Father Stack grew up as the oldest of five children in a tight-knit Irish clan in the Philadelphia suburbs, but since the 1980s has been an honorary member of the Healey family in Rhode Island. “After a decade or so, we drew up adoption papers, and on August 12, 1994, he became our 11th sibling,” jokes Jennifer Healey ’91 CLAS, ’95 MAS. As many Healeys have passed through Villanova over the years, and Father Stack has come to know the family, the bond has endured.
“He’s always shown up at just the right time,” says Healey, sharing family memories of his visits during the Christmas season to be part of the gift exchange, of dinners when “Pasta Stack” would be served, and of his presence in family members’ homes for good news and bad. “He’s really something when he’s with you: He’s present, he’s listening, he knows how to balance humor with a serious-minded or sometimes stern message. He provides counsel and ministry, while remaining hopeful. He’s a true confidant.”
While he was still a student at Villanova Law, Tom DeMarco ’89 CLAS, ’92 JD worked in Residence Life—then a few years after DeMarco graduated, Father Stack hired him as assistant to the dean for Judicial Affairs. The job was intense at times, requiring him to handle challenging student issues, and Father Stack encouraged him to get involved elsewhere on campus, to prevent burnout and also to expose him to another side of campus life.
“He’s always given me the flexibility to teach in the Communication Department and to work with student committees, and those experiences have made my time that much more fulfilling,” says DeMarco, now associate vice president for Student Life and dean of students. “That’s really affected the way I approach my job now, to start from that place of care first, in every interaction.”
Father Stack was long known for leading the 10 p.m. Sunday Mass on campus, and Jeff Sherry ’82 VSB and his friends were among the regulars. Sherry remembers that Father Stack’s homilies were brief, but always impactful. “He’s not a big talker. But when he says something, you listen, and it's usually spot on,” Sherry says.
The spiritual guidance has continued to flow over the decades, at Masses (Father Stack has performed several Sherry family wedding and baptism ceremonies) and at Sherry’s home, the site of countless dinners and pinochle tournaments. “When I lived in the dorms at Villanova, Father Stack was like a big brother, a guy you could talk to or confide in,” Sherry says. “He’s still that way—peaceful and thoughtful, in a way that embodies the Augustinian spirit.”
Deep in thought on his walk home while he was a graduate student with a graduate assistantship in Student Life, Nick Tumolo ’10 COE, ’12 MPA was caught off guard when a car pulled up beside him. It was Father Stack, and he invited Tumolo to join him for dinner. Over the course of the meal, Tumolo told Father Stack that he was grappling with a tough decision: to continue on a path to a career in engineering, or to follow what felt to Tumolo like a calling to work in Student Life, and at Villanova. That dinner with Father Stack solidified the decision for him.
“I realized that the example that Father Stack sets in the way he lives his life, works with others and treats others, showed me what I truly wanted to do,” Tumolo says. “I wanted to do what I saw people in Student Life doing for me, and what I saw these people doing for other students, and for Villanova, and for the community.”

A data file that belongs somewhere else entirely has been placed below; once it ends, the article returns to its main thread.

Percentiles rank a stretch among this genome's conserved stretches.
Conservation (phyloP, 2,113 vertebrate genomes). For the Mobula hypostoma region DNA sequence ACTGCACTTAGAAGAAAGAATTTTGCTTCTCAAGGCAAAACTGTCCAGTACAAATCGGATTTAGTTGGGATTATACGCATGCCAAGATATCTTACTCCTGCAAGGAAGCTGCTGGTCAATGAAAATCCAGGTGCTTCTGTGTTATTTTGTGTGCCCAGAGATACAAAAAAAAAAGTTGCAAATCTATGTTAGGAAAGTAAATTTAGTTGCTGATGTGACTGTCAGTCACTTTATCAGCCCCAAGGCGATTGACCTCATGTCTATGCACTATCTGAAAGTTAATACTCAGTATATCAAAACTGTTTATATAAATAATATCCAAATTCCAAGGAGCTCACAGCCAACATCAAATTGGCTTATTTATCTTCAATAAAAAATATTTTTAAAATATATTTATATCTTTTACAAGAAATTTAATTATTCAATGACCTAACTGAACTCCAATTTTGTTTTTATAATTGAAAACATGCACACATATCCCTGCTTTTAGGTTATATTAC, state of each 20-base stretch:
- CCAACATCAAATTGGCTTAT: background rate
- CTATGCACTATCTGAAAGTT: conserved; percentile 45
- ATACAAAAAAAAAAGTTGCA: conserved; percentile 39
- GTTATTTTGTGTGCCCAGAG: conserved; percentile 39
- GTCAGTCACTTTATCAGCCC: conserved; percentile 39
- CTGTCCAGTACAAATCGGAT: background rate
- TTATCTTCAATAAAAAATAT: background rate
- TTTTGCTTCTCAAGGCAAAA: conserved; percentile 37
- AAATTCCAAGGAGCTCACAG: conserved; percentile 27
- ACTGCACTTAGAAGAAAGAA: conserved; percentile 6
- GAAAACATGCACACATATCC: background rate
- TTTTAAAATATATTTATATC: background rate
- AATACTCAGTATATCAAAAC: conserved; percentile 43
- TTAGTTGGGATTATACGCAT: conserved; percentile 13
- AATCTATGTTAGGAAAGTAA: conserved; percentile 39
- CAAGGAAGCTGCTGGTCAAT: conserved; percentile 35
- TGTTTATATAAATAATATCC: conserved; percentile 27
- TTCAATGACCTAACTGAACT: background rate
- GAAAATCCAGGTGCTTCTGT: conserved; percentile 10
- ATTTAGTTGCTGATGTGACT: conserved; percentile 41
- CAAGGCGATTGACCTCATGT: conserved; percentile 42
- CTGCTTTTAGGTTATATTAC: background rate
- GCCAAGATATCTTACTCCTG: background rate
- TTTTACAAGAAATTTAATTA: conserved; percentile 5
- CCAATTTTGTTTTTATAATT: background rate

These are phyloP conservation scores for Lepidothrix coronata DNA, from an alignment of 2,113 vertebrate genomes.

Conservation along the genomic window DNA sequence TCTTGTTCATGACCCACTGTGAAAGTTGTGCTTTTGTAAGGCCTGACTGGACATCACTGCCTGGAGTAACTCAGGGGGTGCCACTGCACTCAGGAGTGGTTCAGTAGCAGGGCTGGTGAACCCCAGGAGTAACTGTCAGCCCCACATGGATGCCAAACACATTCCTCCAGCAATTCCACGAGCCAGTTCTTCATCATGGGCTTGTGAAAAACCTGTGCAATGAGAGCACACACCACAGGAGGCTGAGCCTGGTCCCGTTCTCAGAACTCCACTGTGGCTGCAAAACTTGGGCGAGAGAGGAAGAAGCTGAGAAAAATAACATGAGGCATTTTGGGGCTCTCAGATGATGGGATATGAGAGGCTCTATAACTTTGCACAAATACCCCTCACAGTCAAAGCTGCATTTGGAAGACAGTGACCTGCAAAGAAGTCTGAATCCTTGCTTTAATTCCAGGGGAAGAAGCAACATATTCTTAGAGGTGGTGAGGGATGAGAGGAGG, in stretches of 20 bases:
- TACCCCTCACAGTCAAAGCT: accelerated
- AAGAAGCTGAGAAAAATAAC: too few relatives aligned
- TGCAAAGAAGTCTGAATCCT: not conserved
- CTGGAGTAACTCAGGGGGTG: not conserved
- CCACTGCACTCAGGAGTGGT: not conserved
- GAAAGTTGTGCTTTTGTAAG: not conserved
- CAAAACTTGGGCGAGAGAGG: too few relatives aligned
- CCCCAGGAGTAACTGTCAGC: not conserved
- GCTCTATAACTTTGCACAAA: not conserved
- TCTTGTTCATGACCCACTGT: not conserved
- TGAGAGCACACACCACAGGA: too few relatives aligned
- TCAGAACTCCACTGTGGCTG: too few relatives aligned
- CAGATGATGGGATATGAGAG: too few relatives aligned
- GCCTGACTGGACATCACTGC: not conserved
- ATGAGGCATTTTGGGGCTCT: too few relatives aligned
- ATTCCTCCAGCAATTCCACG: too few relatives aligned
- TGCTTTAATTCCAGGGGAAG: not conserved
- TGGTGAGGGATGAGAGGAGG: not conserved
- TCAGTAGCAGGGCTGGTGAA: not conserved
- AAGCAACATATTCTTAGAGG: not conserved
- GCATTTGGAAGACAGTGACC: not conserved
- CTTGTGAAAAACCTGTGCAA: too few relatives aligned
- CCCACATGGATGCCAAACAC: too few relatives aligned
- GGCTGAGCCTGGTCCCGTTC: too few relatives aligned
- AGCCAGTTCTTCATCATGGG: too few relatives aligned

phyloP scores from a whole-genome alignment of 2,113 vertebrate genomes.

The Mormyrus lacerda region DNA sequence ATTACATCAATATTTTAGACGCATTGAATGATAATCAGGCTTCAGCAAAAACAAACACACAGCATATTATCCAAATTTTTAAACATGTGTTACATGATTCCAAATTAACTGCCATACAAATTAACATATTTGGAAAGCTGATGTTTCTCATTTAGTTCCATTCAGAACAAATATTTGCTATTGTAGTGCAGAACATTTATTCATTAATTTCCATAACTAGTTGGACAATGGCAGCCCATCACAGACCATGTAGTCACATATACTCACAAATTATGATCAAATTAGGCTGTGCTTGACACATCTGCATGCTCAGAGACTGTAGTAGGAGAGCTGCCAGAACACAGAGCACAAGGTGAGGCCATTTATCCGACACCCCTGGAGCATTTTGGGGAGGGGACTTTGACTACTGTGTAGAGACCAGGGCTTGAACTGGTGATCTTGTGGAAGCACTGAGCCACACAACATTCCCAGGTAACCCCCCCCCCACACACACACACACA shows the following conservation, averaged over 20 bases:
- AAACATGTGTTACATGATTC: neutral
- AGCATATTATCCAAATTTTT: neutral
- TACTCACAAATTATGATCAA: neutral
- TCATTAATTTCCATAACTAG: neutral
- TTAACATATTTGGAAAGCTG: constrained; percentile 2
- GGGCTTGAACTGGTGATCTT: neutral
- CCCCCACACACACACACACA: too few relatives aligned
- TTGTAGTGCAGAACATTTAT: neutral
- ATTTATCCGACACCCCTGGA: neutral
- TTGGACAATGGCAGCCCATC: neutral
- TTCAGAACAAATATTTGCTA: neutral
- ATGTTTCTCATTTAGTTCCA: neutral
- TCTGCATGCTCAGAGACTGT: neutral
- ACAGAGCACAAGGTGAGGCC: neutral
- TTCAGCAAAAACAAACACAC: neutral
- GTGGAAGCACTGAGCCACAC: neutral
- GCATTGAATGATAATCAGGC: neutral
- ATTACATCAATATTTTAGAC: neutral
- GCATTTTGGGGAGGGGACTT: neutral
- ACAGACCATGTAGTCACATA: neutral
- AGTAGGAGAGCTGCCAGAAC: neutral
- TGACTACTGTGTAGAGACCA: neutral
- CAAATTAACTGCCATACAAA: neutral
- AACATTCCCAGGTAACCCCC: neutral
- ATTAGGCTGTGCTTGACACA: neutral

Now associate dean of students at Villanova, Tumolo sees how the entire division has been shaped, as he was, by Father Stack’s steady leadership and sterling example.
“He is not someone that is going to tell you what to do, or how to do it—he's someone that's going to show you,” Tumolo says. “He is by far the most student-focused person that I know, and he really demonstrates that, yes, the greater good of our community is always important, but also that the individual matters.” ◼︎
As they approached the 30th anniversary of working together in Student Life this June, Father Stack and Kathleen J. Byrnes, JD, ’82 CLAS, ’06 MA were able to celebrate another milestone—his retirement and her elevation to the role that he had held for 22 years: vice president for Student Life.
Byrnes has worked side by side with Father Stack in all aspects of the Villanova student experience since she returned to campus in 1991 to join the Office of Student Life. “In addition to being my boss, he’s been a dear friend for many years,” she says. “I first met him when I was a student in the 1970s—he always had a smile and a centeredness about him that made a positive and deep impression. He’s been a mentor who has helped me grow into a better version of myself.”
In addition to overseeing numerous departments within Student Life, Byrnes has been an adviser to student groups, an active committee member for numerous University initiatives and an instructor in the Charles Widger School of Law. Her most influential role, though, has been as a champion for the Villanova community, said University President the Rev. Peter M. Donohue, OSA, PhD, ’75 CLAS in announcing her new role.
“While a candid, fierce and tireless advocate for students, it’s her unassuming and often unknown acts of support for Villanova students, faculty and staff that truly set her apart,” says Father Peter. “She is passionate about helping shape the Villanova experience, which she credits with shaping and forming who she is today.”
Father Stack’s influence and strong example remain with Byrnes each day. “Father Stack has defined who I am as a professional,” she says. “He nurtured in me the spirit of care and concern for others, to do small things to make a big difference in the lives of others.”